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Jamb 2018 expo

Poster: wizkid | Date: 4:59am, 9th Mar 2018. | Views: 109 | 1 Replies
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wizkid. Dndnn, Bxbbx
4:59am, 9th Mar 2018.


Wrote several articles about space to local magazines

There were thousands of Armstrong’s footprints on the moon and just as many footprints of Buzz Aldrin, who landed on the moon along with Armstrong.

Most of these footprints were probably lost when the lunar module Eagle took off from the moon to return the astronauts back home. That’s because Armstrong and Aldrin spent most of their time on the lunar surface walking and working next to the lunar module. The exhaust from the ascent stage may have partially or completely wiped their footprints in the areas closer to the LM just like it knocked over the American flag.

But their footprints on other areas not so close to the LM are certainly well preserved. They were too far from the exhaust to be covered by dust. Also, there’s almost no erosion on the lunar surface. Erosion is caused by wind or water acting on a surface (among other less common causes). Since there’s no liquid water or air on the moon, there’s almost no erosion. Other types of erosion like those caused by gravity or meteorite impacts are much slower or rare on the moon. So it’s fair to say that those footprints far from the LM are still there as if they were created yesterday.

And, of course, there are the footprints of the other 10 astronauts who also set foot on the moon on Apollos 12, 14, 15, 16 and 17. Those missions generated way more footprints than Apollo 11 because they lasted much longer and covered much larger areas of lunar surface.



Dan Rosenberg

Studying astronomy on my own since the 1970s

You do realize that 12 astronauts walked on the moon, including Armstrong? There were six successful lunar landing missions. I’m not sure why Armstrong gets all the focus, though he was indeed the first to set foot on the moon.

Anyway, footsteps from Armstrong and the 11 other astronauts who walked on the moon between 1969 and 1972 are likely to remain for thousands of years or longer. This is because the moon has no atmosphere: No wind or rain to wash or blow the footprints away. The only thing that could eventually cover the prints would be dust falling onto the moon from space, which might erode the footprints if given enough time.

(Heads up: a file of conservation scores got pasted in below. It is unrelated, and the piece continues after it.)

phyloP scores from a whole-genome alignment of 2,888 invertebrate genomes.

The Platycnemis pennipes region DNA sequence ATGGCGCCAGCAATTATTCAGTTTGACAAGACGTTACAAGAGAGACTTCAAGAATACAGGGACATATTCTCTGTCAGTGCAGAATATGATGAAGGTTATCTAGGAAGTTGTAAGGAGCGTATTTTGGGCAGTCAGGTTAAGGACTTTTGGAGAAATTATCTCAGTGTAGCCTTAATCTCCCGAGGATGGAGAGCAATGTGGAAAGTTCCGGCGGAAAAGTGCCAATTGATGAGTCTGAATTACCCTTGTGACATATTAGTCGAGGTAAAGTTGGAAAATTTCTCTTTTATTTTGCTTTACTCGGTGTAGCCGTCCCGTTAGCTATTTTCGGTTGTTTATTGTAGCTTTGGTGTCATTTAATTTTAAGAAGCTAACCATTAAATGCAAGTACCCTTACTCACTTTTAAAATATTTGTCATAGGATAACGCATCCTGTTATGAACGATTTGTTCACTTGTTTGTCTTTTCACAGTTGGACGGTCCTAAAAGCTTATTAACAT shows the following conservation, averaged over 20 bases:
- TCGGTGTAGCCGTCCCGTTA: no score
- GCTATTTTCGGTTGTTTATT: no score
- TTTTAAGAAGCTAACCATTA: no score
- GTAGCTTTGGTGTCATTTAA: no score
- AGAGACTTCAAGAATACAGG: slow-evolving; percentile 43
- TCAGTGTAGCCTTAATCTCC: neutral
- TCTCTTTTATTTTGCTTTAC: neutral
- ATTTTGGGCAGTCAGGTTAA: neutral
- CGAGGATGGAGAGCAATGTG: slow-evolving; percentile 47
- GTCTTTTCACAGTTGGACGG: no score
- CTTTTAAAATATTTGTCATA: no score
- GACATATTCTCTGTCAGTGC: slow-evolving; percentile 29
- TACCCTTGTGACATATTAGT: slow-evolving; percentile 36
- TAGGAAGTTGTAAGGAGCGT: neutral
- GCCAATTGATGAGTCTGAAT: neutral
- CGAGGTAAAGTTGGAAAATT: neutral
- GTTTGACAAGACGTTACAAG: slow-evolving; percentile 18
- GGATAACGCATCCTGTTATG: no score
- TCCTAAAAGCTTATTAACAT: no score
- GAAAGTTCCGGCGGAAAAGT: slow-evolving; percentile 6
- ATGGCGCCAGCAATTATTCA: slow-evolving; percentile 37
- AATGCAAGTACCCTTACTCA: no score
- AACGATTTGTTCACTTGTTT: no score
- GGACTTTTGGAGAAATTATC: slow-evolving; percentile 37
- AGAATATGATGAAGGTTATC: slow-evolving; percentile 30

Still, some scientists think that if left undisturbed, there will still be man-made materials left at the six landing sites even 5 billion years from now when the sun turns into a red giant. The moon is a very placid place.



Thomas E S Thomas

Officer at Securitas Security Services USA

Actually, the first footprints Neil Armstrong made were trampled by the astronauts for three days before they did the formal first steps monument. There's a little plaque and a bootprint next to it.

However, they might also have been buried by dust propelled by the escape rocket firing. The flag may have been knocked over as well.

The LRP (Lunar reconnaissance probe) has taken images of the landing sites, and tire tracks from the Lunar Rovers and the cars themselves are still easily spotted.



Kevin Cummings

B.S. Physics and Astronomy & Computer Science, University of Iowa (1980)


Well, there is no “weather” to speak of, so it won’t get washed away or eroded by rain or wind.

It *might* get covered by the ejecta of a nearby meteor strike, but it would have to be a pretty big meteor or it would have to be fairly close by for the footprint to be completely covered up or destroyed.



Richard Greco

former I taught 2ndry Science&Spanish for 40 Years. (1964-2004)

Mainly because, since there is a complete lack of an atmosphere, there is no way a wind or even a breeze can be generated to obliterate the footprints. The only thing that would obliterate them would be a direct hit by an asteroid or a meteorite or if we should happen to land on them with a rocket spewing out gasses to slow down its descent and this is going to be assiduously avoided.



Bill Hemphill

works at East Tennessee State University

No wind. No rain. No momma following behind him with a broom.

There was a bit of localized rocket motor exhaust…



Henk Schuring

Physics Teacher (1989-present)

No erosion. No weather. We don’t know for sure whether it is still intact though. Could have been a minor impact.



Peter Ortiz

Has made many a mobile suit

The moon has no atmosphere, and therefor no wind and water to erode said foot print.


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